20th July 2021 (Online)

Since last time, there had been quite a bit of debate about returning to the Horse and Jockey, but there was a little hesitancy and with the extremely hot weather, staying at home this week turned out to be the right choice all round.  As the decision had been just a little bit last-minute, we chose to keep the “Feature Game” simple and opted for the Skills Mini Expansion for Cartographers.  We have played Cartographers several times and everyone has really enjoyed it.  With the Spiel des Jahres winners announced this week, this was also the nearest we could get to playing a game to mark the occasion (it received a nomination for the Kennerspiel award last year).

Cartographers: A Roll Player Tale
– Image by boardGOATS

Cartographers is a “Roll and Write” type of game, but one with more of a “gamery” feel than most.  It is based on Tetris, with shapes revealed on the flip of a card in a similar way to other games we’ve played this year like Second Chance and Patchwork Doodle.  However, the thing that makes Cartographers more “gamery” than these is the addition of terrain and players usually have to make a choice, either of the shape or the terrain.  The terrains are tied in with goal cards, four of which are revealed at the start of the game.  Two goals are then scored at the end of each of the four seasons, in a similar way to another game we like, Isle of Skye.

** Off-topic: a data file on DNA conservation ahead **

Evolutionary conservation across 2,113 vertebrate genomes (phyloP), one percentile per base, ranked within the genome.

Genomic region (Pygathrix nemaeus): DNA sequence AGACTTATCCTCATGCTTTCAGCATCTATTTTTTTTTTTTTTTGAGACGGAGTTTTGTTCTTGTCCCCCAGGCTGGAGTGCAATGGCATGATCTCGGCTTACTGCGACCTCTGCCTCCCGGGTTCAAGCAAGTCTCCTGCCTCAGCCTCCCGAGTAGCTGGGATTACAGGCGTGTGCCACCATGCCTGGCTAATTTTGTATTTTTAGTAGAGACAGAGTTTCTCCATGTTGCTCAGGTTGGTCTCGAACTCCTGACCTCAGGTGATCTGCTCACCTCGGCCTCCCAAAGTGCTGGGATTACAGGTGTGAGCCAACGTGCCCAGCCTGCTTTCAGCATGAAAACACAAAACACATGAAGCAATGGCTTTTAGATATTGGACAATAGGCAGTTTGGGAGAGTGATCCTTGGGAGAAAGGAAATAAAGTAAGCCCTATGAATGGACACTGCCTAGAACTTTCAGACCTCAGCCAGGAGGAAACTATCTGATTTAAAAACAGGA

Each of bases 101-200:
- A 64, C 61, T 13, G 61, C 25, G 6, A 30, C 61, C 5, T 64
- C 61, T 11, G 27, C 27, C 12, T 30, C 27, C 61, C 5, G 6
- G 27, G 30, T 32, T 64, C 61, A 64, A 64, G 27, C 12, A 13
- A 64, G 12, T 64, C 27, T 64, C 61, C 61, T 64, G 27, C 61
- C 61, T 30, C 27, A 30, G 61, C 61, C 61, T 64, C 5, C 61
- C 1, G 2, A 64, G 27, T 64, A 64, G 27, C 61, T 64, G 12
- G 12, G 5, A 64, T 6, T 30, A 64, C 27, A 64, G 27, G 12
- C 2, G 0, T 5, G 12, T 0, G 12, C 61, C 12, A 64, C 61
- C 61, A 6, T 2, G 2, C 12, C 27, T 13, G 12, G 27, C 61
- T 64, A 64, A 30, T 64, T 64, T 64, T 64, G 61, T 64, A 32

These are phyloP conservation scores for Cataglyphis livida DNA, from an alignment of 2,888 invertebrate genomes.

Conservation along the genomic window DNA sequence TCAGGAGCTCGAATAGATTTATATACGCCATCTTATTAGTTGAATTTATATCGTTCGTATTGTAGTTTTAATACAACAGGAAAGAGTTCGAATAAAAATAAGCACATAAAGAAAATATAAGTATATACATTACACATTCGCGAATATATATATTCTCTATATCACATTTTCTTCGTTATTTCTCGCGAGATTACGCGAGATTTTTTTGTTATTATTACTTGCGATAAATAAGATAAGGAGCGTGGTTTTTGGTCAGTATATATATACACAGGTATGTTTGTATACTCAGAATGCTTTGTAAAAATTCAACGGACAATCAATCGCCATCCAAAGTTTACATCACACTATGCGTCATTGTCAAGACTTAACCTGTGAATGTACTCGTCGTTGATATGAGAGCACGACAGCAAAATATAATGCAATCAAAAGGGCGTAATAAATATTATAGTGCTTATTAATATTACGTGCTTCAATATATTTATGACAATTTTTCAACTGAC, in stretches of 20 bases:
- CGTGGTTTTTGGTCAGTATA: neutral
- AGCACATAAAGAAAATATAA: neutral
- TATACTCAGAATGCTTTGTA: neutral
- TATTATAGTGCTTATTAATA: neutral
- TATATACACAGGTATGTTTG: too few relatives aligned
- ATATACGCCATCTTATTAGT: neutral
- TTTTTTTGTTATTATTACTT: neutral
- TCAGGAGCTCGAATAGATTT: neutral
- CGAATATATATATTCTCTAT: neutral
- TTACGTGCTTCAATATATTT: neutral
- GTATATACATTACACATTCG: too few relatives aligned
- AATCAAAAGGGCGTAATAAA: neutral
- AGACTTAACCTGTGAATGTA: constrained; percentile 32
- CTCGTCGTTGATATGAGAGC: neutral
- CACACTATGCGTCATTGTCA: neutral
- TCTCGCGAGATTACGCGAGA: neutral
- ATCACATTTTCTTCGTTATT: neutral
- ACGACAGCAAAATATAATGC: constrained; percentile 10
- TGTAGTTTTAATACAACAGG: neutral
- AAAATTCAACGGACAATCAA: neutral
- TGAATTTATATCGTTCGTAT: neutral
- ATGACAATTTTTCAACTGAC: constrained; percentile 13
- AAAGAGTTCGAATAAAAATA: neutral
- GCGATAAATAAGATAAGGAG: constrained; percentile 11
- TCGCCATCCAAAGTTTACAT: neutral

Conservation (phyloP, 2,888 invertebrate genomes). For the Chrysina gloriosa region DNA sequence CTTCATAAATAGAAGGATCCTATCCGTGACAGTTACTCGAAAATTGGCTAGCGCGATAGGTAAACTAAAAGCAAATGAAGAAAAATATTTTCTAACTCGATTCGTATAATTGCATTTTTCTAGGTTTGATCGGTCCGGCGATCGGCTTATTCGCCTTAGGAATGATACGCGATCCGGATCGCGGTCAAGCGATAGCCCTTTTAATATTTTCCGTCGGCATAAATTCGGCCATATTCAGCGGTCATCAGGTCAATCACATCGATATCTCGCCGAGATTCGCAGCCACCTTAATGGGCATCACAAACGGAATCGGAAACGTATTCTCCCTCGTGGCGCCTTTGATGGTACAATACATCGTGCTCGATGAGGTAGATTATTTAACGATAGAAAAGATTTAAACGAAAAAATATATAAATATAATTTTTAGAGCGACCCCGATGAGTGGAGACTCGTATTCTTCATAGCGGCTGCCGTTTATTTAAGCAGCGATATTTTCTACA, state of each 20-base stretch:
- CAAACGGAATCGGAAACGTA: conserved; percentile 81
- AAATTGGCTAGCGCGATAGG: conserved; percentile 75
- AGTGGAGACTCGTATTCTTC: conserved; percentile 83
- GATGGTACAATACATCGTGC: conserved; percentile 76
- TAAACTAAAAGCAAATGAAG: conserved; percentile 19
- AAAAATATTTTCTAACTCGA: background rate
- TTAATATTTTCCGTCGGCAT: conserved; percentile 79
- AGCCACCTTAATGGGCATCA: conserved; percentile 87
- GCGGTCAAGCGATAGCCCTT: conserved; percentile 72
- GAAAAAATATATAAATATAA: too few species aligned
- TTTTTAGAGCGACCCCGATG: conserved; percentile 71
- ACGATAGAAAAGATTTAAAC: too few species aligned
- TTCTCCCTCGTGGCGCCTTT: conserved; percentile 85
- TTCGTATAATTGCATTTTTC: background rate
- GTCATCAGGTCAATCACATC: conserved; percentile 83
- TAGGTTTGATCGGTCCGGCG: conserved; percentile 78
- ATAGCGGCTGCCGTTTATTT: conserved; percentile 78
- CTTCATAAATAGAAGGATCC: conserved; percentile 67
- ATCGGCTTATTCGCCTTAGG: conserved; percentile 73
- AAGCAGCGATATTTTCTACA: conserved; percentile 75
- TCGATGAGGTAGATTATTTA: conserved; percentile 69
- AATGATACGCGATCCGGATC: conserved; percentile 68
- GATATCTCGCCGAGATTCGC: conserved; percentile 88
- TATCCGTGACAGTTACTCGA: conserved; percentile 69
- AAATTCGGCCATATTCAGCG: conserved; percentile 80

Cartographers: A Roll Player Tale
– Image by boardGOATS

There are lots of other little aspects of the game that make it interesting—the presence of Ruins and Ambush Cards in the deck, for example, deliver a curved ball, just when players feel they are in control.  Players can also build their income by surrounding mountain ranges and choosing to play certain shapes; this gives more points at the end of each round.  The Skills expansion gives players a way to offset this income for special actions which potentially give players other ways of achieving their goals, further adding to the decision space.